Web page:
A couple of days after  the Milpirri Festival  had finished we drove  north out of Lajamanu  to Top Springs via the Buntine Highway  The Landrover Discovery was damaged,  so we did  not make a detour to  go to Kalkarindji (formerly Wave Hill) or to  take a look at the Victoria River. This  region is the traditional land of  the Gurindji peoples and I kept on thinking of the myths of colonial history of this region. These myths have shaped how Australian’s have traditionally viewed the country and its indigenous people.

The myth about Aboriginal people is  that before European invasion, Aboriginal people were simply living off the land, with no civilization and a culture that didn’t make it out of the ‘stone age’ despite tens of thousands of years of human habitation. European colonists myth  painted blackfellas as primitive and that the land was an untamed wilderness. European settlement could occur because  the land was seen as desert and uncultivated and inhabited by a  backward people. The myth is part of the  core  narrative of colonial history  about the  establishment of the pastoral industry, which  celebrate European exploration, pioneering, colonisation and conquest. In this narrative  Aboriginal people were part and parcel of the environment: an element to be overcome by force if necessary, along with drought, wild animals, hunger and thirst.

creeper and tin

creeper and tin

This  is a myth and narrative is notable for how it covers over some marked  historical silences. Continue reading

The Tanami + the Frontier wars

After meeting up with friends in a very green Alice Springs we set out on the 15 hour drive along the Tamani Road in Warlpiri country to Lajamanu.

The history of this landscape  is that of the Frontier wars involving a series of conflicts over 140 years (1788 to 1934) that were fought between Indigenous Australians and mainly British settlers. Denialism, the failure to acknowledge  the existence of armed resistance to white settlement and the widespread frontier conflict,  constituted a ‘great Australian silence’ in Australian  history. This politics of ethnic amnesia  started to shift  in the 1970s,  when it was acknowledged that Australians had been engaged in the intentional physical killing of groups of people because they were those people, and forcibly removed children from their group with the intention of ‘transforming’ them into members of another group.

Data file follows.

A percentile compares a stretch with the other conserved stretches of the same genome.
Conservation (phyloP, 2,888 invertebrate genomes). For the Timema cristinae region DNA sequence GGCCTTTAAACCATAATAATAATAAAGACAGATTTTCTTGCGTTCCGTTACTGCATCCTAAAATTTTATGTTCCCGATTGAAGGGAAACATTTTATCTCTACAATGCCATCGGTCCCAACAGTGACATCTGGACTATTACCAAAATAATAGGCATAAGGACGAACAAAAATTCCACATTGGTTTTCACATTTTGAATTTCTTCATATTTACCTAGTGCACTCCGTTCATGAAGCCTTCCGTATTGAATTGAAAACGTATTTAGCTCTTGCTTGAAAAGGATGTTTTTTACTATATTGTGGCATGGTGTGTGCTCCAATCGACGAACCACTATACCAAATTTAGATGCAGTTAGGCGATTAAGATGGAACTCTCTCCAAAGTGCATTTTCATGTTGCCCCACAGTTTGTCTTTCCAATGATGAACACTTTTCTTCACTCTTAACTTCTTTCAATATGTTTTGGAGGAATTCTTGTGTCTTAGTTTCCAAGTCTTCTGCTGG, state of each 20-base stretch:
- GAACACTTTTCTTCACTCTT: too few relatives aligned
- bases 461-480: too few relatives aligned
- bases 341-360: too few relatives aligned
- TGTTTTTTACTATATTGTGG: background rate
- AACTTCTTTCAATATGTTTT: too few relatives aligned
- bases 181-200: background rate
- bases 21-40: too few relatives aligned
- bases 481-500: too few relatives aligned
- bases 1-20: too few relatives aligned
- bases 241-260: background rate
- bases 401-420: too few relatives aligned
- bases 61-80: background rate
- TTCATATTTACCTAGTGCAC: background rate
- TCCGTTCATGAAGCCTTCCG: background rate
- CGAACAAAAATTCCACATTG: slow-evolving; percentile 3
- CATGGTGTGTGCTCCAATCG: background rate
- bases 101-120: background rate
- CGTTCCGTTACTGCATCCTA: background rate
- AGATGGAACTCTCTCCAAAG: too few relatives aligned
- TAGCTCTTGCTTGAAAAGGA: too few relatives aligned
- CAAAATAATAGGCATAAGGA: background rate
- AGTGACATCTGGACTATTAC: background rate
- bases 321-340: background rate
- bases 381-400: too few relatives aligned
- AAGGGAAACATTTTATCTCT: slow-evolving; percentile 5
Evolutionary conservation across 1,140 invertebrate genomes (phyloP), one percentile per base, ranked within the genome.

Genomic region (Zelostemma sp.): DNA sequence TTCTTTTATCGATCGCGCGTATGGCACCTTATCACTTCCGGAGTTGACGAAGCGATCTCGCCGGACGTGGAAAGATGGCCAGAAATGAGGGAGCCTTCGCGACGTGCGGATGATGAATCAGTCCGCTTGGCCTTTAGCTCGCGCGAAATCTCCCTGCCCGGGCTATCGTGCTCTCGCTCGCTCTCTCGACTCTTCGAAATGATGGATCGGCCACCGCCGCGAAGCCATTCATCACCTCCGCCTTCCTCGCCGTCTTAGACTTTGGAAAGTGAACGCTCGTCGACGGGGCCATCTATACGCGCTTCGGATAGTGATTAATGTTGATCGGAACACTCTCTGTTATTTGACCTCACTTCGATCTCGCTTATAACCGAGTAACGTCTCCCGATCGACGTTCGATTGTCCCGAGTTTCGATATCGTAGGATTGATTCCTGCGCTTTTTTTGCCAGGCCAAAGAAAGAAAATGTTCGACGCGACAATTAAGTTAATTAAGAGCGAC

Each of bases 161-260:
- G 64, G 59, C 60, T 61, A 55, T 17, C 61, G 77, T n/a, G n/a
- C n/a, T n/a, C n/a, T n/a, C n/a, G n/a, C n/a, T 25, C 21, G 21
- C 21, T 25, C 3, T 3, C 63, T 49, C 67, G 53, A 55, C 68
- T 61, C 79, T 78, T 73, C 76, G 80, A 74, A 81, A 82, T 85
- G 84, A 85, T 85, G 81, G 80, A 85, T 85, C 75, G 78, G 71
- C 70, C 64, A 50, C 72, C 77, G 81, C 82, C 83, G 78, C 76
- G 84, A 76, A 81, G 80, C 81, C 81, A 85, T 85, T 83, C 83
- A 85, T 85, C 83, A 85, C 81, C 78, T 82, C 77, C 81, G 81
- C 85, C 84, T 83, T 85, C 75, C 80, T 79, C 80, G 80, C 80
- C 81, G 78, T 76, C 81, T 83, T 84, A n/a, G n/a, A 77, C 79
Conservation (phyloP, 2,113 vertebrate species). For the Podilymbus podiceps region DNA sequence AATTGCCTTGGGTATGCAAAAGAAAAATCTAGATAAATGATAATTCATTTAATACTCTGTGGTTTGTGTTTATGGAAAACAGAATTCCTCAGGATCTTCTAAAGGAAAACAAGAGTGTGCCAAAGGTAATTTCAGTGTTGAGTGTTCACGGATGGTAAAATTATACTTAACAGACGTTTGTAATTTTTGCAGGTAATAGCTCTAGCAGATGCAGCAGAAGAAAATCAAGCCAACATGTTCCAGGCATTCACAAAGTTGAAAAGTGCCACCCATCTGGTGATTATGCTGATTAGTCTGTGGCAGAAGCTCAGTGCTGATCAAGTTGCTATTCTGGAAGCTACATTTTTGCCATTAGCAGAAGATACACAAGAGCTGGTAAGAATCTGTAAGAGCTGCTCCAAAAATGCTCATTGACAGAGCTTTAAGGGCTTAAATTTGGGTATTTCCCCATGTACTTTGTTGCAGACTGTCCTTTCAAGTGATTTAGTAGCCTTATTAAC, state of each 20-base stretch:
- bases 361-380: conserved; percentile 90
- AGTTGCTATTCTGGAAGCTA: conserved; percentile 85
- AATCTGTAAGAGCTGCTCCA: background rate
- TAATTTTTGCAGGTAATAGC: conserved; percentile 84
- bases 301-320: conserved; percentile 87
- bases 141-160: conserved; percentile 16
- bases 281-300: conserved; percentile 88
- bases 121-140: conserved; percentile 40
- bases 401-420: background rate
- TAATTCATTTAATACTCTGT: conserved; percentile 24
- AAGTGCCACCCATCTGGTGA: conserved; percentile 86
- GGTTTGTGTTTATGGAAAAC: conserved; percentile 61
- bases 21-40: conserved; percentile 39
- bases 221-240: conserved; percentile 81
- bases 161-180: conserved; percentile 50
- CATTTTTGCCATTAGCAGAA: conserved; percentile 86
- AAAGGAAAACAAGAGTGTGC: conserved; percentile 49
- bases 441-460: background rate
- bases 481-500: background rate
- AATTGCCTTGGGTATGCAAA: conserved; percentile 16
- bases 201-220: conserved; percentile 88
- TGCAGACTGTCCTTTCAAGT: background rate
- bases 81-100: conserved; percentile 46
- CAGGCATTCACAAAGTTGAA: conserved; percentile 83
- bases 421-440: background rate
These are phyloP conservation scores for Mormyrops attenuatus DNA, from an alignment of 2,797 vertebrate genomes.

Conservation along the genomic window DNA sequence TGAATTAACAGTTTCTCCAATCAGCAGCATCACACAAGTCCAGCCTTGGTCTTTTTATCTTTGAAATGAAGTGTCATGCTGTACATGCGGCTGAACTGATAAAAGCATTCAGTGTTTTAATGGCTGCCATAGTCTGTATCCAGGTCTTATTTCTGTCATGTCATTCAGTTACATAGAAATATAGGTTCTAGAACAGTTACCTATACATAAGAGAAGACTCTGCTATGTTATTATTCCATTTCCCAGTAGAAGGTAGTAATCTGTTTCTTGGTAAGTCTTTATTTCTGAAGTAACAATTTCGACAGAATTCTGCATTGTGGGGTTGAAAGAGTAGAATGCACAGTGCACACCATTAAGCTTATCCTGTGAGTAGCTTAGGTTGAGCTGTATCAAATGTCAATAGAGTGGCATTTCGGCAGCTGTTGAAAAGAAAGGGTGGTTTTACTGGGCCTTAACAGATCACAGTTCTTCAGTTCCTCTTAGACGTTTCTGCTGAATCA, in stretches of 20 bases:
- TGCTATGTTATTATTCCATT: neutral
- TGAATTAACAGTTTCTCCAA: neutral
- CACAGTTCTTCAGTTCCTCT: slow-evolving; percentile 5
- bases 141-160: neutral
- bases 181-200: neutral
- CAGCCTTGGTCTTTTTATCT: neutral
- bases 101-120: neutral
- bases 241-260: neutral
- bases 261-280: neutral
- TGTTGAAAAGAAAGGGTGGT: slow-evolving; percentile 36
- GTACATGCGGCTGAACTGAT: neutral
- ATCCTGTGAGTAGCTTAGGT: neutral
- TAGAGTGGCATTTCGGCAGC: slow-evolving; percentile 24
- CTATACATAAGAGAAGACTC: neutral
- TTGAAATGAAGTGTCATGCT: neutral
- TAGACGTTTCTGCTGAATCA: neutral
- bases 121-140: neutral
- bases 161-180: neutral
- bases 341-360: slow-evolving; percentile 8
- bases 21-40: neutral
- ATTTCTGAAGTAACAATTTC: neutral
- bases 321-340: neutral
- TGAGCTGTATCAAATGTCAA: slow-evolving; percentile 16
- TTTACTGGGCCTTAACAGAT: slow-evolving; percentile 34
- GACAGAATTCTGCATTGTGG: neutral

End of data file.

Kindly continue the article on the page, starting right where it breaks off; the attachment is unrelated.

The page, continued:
Central Australia was one of the last frontiers in the European conquest of Australia and, when administered by South Australia in the 19th century (between 1860 and 1895) 40 per cent of the population in the Alice Springs region, were mostly shot in the name of ‘dispersal’. Frontier massacres were erratic, episodic, sporadic, from a dozen to ten dozen dead at a time, more eliminationist than simply punitive in intent — for stealing livestock or spearing cattle ranchers, bushmen, miners and men who took Aboriginal women.

 Coniston in the Tanami desert was its western outpost in the European conquest of the Northern Territory.    The conflict was caused by the  pastoralist’s attempts  to occupy Warlpiri land and then to secure that land from the Warlpiri. This conflict lasted until the 1930s,  and  it was centred around the Coniston massacre,   in an area in and  around Coniston Station, just north of  Yuendumu. Coniston  is the last known officially sanctioned massacre of Indigenous Australians. It was a series of punitive raids that occurred over a number of weeks as police parties (ie., vigilantes under the command of a white police officer, Constable William Murray)  killed indiscriminately to establish white Australia by killing  over 200 or  more Walpiri, Anmatjere, Kaytete and Allyawar people.   

Termite mound, Tanami

Termite mound, Tanami

 

In 1928 Central Australia experienced a severe drought that reduced the ground water. The original owners of the land did what they had done for thousands of years and gravitated to their ancient water sources, mainly in the form of soaks.For the pastoralists, the lack of water came at a crucial time as they were carving out vast tracts of land to run cattle. Conflicts between Aboriginal people and white settlers resulted. The Aboriginal people were angry as they watched their waterholes being destroyed by cattle, fences being erected and white men taking their women as wives or servants. Their law, customs and traditions were being violated. 

The new pastoralists saw that the Aboriginal people  were competing with their cattle for the precious water. They considered their cattle to be  more important than the Walpiri people. This was a frontier society determined to maintain its whiteness,  determined to put an end to Aboriginality, and  ensure the erasure of the Aboriginal presence, one way or another. Aborigines as a distinct group would disappear.